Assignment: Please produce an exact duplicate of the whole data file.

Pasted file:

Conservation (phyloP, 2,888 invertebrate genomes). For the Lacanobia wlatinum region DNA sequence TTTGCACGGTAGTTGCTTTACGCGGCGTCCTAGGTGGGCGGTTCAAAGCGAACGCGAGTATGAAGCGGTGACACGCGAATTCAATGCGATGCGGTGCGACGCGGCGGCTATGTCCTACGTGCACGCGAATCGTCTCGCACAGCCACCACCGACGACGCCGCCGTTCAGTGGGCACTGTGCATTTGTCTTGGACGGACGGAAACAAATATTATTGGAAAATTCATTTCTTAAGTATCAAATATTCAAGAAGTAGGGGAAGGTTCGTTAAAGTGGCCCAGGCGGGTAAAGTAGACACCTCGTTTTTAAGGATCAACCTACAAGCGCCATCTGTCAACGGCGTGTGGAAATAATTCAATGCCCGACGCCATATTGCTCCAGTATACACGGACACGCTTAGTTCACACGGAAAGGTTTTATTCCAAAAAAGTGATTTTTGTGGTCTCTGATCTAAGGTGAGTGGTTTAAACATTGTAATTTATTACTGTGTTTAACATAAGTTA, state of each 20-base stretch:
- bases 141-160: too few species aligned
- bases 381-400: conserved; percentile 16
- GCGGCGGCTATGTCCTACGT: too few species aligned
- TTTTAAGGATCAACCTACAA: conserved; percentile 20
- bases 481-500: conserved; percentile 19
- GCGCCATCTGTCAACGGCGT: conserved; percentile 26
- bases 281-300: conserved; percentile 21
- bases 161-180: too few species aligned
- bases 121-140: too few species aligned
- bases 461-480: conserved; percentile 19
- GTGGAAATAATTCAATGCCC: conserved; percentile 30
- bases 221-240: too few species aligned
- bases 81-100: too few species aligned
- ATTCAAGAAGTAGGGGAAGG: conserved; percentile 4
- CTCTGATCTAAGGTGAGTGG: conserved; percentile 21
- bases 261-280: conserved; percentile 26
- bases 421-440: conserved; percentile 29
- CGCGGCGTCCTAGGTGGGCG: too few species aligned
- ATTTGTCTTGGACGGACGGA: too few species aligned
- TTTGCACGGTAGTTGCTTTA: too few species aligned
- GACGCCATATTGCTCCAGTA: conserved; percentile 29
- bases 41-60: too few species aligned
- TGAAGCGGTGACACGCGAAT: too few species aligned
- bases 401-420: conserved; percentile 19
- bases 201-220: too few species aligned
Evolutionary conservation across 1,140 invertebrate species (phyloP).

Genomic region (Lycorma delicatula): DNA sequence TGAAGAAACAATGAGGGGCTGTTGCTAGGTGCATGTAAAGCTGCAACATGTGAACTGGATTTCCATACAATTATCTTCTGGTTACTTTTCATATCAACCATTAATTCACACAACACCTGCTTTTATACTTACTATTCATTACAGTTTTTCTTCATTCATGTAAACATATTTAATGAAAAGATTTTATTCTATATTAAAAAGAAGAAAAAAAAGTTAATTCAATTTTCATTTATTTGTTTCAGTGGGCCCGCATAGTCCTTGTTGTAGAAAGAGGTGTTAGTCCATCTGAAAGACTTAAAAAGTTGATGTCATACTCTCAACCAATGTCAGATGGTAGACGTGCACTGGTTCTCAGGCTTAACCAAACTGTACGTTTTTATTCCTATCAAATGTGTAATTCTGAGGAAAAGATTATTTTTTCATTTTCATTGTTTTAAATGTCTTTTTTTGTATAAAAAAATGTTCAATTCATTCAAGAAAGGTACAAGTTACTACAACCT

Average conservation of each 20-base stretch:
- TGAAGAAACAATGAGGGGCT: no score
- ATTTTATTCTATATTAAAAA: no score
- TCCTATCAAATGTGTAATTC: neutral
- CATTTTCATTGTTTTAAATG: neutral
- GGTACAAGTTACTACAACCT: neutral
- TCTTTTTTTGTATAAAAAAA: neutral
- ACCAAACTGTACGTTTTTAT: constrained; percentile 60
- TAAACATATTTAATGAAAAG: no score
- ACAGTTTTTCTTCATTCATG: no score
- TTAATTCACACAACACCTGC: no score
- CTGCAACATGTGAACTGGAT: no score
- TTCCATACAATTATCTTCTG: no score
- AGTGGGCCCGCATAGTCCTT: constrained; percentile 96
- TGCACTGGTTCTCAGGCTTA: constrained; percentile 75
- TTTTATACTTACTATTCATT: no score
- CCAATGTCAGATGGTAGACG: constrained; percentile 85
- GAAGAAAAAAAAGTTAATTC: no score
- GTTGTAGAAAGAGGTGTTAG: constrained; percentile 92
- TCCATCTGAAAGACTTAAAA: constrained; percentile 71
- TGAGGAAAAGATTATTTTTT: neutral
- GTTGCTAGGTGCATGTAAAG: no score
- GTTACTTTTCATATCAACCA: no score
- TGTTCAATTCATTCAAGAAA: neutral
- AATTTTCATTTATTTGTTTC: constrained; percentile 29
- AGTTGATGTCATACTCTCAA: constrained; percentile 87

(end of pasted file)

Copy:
Conservation (phyloP, 2,888 invertebrate genomes). For the Lacanobia wlatinum region DNA sequence TTTGCACGGTAGTTGCTTTACGCGGCGTCCTAGGTGGGCGGTTCAAAGCGAACGCGAGTATGAAGCGGTGACACGCGAATTCAATGCGATGCGGTGCGACGCGGCGGCTATGTCCTACGTGCACGCGAATCGTCTCGCACAGCCACCACCGACGACGCCGCCGTTCAGTGGGCACTGTGCATTTGTCTTGGACGGACGGAAACAAATATTATTGGAAAATTCATTTCTTAAGTATCAAATATTCAAGAAGTAGGGGAAGGTTCGTTAAAGTGGCCCAGGCGGGTAAAGTAGACACCTCGTTTTTAAGGATCAACCTACAAGCGCCATCTGTCAACGGCGTGTGGAAATAATTCAATGCCCGACGCCATATTGCTCCAGTATACACGGACACGCTTAGTTCACACGGAAAGGTTTTATTCCAAAAAAGTGATTTTTGTGGTCTCTGATCTAAGGTGAGTGGTTTAAACATTGTAATTTATTACTGTGTTTAACATAAGTTA, state of each 20-base stretch:
- bases 141-160: too few species aligned
- bases 381-400: conserved; percentile 16
- GCGGCGGCTATGTCCTACGT: too few species aligned
- TTTTAAGGATCAACCTACAA: conserved; percentile 20
- bases 481-500: conserved; percentile 19
- GCGCCATCTGTCAACGGCGT: conserved; percentile 26
- bases 281-300: conserved; percentile 21
- bases 161-180: too few species aligned
- bases 121-140: too few species aligned
- bases 461-480: conserved; percentile 19
- GTGGAAATAATTCAATGCCC: conserved; percentile 30
- bases 221-240: too few species aligned
- bases 81-100: too few species aligned
- ATTCAAGAAGTAGGGGAAGG: conserved; percentile 4
- CTCTGATCTAAGGTGAGTGG: conserved; percentile 21
- bases 261-280: conserved; percentile 26
- bases 421-440: conserved; percentile 29
- CGCGGCGTCCTAGGTGGGCG: too few species aligned
- ATTTGTCTTGGACGGACGGA: too few species aligned
- TTTGCACGGTAGTTGCTTTA: too few species aligned
- GACGCCATATTGCTCCAGTA: conserved; percentile 29
- bases 41-60: too few species aligned
- TGAAGCGGTGACACGCGAAT: too few species aligned
- bases 401-420: conserved; percentile 19
- bases 201-220: too few species aligned
Evolutionary conservation across 1,140 invertebrate species (phyloP).

Genomic region (Lycorma delicatula): DNA sequence TGAAGAAACAATGAGGGGCTGTTGCTAGGTGCATGTAAAGCTGCAACATGTGAACTGGATTTCCATACAATTATCTTCTGGTTACTTTTCATATCAACCATTAATTCACACAACACCTGCTTTTATACTTACTATTCATTACAGTTTTTCTTCATTCATGTAAACATATTTAATGAAAAGATTTTATTCTATATTAAAAAGAAGAAAAAAAAGTTAATTCAATTTTCATTTATTTGTTTCAGTGGGCCCGCATAGTCCTTGTTGTAGAAAGAGGTGTTAGTCCATCTGAAAGACTTAAAAAGTTGATGTCATACTCTCAACCAATGTCAGATGGTAGACGTGCACTGGTTCTCAGGCTTAACCAAACTGTACGTTTTTATTCCTATCAAATGTGTAATTCTGAGGAAAAGATTATTTTTTCATTTTCATTGTTTTAAATGTCTTTTTTTGTATAAAAAAATGTTCAATTCATTCAAGAAAGGTACAAGTTACTACAACCT

Average conservation of each 20-base stretch:
- TGAAGAAACAATGAGGGGCT: no score
- ATTTTATTCTATATTAAAAA: no score
- TCCTATCAAATGTGTAATTC: neutral
- CATTTTCATTGTTTTAAATG: neutral
- GGTACAAGTTACTACAACCT: neutral
- TCTTTTTTTGTATAAAAAAA: neutral
- ACCAAACTGTACGTTTTTAT: constrained; percentile 60
- TAAACATATTTAATGAAAAG: no score
- ACAGTTTTTCTTCATTCATG: no score
- TTAATTCACACAACACCTGC: no score
- CTGCAACATGTGAACTGGAT: no score
- TTCCATACAATTATCTTCTG: no score
- AGTGGGCCCGCATAGTCCTT: constrained; percentile 96
- TGCACTGGTTCTCAGGCTTA: constrained; percentile 75
- TTTTATACTTACTATTCATT: no score
- CCAATGTCAGATGGTAGACG: constrained; percentile 85
- GAAGAAAAAAAAGTTAATTC: no score
- GTTGTAGAAAGAGGTGTTAG: constrained; percentile 92
- TCCATCTGAAAGACTTAAAA: constrained; percentile 71
- TGAGGAAAAGATTATTTTTT: neutral
- GTTGCTAGGTGCATGTAAAG: no score
- GTTACTTTTCATATCAACCA: no score
- TGTTCAATTCATTCAAGAAA: neutral
- AATTTTCATTTATTTGTTTC: constrained; percentile 29
- AGTTGATGTCATACTCTCAA: constrained; percentile 87